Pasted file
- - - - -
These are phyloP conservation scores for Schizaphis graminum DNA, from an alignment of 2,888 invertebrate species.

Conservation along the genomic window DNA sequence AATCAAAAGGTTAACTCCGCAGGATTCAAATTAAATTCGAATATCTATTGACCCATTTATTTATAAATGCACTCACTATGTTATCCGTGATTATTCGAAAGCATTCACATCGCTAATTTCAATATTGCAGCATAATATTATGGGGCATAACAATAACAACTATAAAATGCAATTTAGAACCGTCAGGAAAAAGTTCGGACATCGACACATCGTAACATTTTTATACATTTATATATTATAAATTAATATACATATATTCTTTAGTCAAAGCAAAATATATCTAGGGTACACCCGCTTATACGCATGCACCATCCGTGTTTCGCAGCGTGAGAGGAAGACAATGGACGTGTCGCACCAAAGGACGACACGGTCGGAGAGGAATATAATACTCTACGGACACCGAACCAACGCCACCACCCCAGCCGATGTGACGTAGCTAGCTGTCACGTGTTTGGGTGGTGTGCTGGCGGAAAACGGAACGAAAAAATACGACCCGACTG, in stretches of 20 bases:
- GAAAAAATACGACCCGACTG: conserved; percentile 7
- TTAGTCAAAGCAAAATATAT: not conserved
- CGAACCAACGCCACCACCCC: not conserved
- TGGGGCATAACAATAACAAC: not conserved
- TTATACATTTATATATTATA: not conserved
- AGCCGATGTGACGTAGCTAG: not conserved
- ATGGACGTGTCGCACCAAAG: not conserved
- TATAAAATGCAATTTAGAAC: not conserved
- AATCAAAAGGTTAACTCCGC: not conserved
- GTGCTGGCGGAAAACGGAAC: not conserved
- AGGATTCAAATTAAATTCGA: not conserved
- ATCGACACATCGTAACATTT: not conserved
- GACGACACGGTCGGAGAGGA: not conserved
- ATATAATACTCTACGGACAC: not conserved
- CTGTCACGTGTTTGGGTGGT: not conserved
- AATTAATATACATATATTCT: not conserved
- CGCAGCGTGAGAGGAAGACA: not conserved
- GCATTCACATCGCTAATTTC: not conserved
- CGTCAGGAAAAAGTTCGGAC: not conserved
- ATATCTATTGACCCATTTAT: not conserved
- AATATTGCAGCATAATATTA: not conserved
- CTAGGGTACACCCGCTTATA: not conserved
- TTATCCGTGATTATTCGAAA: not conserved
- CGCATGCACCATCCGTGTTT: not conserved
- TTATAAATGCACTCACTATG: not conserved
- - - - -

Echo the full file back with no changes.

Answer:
These are phyloP conservation scores for Schizaphis graminum DNA, from an alignment of 2,888 invertebrate species.

Conservation along the genomic window DNA sequence AATCAAAAGGTTAACTCCGCAGGATTCAAATTAAATTCGAATATCTATTGACCCATTTATTTATAAATGCACTCACTATGTTATCCGTGATTATTCGAAAGCATTCACATCGCTAATTTCAATATTGCAGCATAATATTATGGGGCATAACAATAACAACTATAAAATGCAATTTAGAACCGTCAGGAAAAAGTTCGGACATCGACACATCGTAACATTTTTATACATTTATATATTATAAATTAATATACATATATTCTTTAGTCAAAGCAAAATATATCTAGGGTACACCCGCTTATACGCATGCACCATCCGTGTTTCGCAGCGTGAGAGGAAGACAATGGACGTGTCGCACCAAAGGACGACACGGTCGGAGAGGAATATAATACTCTACGGACACCGAACCAACGCCACCACCCCAGCCGATGTGACGTAGCTAGCTGTCACGTGTTTGGGTGGTGTGCTGGCGGAAAACGGAACGAAAAAATACGACCCGACTG, in stretches of 20 bases:
- GAAAAAATACGACCCGACTG: conserved; percentile 7
- TTAGTCAAAGCAAAATATAT: not conserved
- CGAACCAACGCCACCACCCC: not conserved
- TGGGGCATAACAATAACAAC: not conserved
- TTATACATTTATATATTATA: not conserved
- AGCCGATGTGACGTAGCTAG: not conserved
- ATGGACGTGTCGCACCAAAG: not conserved
- TATAAAATGCAATTTAGAAC: not conserved
- AATCAAAAGGTTAACTCCGC: not conserved
- GTGCTGGCGGAAAACGGAAC: not conserved
- AGGATTCAAATTAAATTCGA: not conserved
- ATCGACACATCGTAACATTT: not conserved
- GACGACACGGTCGGAGAGGA: not conserved
- ATATAATACTCTACGGACAC: not conserved
- CTGTCACGTGTTTGGGTGGT: not conserved
- AATTAATATACATATATTCT: not conserved
- CGCAGCGTGAGAGGAAGACA: not conserved
- GCATTCACATCGCTAATTTC: not conserved
- CGTCAGGAAAAAGTTCGGAC: not conserved
- ATATCTATTGACCCATTTAT: not conserved
- AATATTGCAGCATAATATTA: not conserved
- CTAGGGTACACCCGCTTATA: not conserved
- TTATCCGTGATTATTCGAAA: not conserved
- CGCATGCACCATCCGTGTTT: not conserved
- TTATAAATGCACTCACTATG: not conserved